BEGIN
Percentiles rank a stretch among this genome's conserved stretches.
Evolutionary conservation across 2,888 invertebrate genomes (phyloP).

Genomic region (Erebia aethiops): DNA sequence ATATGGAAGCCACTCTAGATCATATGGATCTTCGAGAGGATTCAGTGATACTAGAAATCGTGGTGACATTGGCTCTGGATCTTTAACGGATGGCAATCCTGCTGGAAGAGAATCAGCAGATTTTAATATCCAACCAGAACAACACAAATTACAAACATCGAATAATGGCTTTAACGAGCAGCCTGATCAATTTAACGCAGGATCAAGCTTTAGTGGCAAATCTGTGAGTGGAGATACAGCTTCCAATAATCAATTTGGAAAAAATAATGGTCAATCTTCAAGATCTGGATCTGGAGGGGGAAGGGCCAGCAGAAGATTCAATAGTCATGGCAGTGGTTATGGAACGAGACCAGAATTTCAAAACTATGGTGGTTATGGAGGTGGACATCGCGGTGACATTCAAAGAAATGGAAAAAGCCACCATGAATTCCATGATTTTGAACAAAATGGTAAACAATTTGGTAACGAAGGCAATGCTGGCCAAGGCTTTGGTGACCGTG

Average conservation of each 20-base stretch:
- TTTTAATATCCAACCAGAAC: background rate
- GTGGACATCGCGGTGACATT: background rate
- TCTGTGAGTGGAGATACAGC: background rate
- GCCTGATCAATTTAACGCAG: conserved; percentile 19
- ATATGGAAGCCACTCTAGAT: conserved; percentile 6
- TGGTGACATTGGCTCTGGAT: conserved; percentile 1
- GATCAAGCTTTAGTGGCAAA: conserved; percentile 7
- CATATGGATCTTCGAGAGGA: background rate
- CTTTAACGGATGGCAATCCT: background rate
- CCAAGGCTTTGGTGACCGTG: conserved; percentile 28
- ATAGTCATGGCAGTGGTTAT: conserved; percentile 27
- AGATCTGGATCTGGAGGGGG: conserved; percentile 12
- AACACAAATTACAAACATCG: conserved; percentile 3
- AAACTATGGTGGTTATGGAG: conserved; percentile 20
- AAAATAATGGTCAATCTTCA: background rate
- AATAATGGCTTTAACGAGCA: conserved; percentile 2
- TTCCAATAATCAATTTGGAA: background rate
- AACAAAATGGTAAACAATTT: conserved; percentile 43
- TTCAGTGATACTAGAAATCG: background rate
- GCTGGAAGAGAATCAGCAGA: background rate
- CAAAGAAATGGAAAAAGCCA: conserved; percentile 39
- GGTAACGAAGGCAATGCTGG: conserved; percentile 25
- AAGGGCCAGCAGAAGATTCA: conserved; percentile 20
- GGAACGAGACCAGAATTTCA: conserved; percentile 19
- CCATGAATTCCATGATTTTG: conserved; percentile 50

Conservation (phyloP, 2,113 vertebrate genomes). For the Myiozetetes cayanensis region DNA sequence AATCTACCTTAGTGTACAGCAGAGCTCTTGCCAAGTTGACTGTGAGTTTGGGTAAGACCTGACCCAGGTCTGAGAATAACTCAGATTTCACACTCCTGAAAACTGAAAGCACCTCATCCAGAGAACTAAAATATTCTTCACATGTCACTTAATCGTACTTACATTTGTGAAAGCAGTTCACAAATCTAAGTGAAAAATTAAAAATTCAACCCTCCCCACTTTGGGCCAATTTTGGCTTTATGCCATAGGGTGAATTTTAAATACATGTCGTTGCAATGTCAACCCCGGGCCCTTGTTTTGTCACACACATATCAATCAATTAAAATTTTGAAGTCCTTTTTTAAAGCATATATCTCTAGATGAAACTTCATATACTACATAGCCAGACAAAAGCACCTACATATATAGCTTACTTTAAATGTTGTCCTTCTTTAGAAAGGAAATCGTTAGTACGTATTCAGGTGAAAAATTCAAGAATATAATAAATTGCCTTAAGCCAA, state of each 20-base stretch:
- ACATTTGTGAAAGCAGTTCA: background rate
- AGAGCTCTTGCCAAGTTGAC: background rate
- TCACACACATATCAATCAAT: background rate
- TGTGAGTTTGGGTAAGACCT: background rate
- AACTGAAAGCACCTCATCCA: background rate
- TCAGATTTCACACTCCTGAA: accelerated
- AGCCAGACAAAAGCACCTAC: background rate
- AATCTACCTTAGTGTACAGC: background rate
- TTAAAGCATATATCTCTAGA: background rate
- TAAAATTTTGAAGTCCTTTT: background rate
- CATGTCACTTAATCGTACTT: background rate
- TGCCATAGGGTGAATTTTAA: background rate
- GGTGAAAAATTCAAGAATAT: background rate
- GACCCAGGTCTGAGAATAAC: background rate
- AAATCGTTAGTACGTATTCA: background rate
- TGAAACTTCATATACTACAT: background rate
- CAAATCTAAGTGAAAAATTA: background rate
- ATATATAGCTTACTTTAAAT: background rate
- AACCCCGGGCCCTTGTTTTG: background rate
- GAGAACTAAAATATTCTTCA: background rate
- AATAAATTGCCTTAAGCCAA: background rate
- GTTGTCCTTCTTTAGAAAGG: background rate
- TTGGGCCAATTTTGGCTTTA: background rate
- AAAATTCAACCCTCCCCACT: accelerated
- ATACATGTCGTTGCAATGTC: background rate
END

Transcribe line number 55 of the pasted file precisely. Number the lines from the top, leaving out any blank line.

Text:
- ATACATGTCGTTGCAATGTC: background rate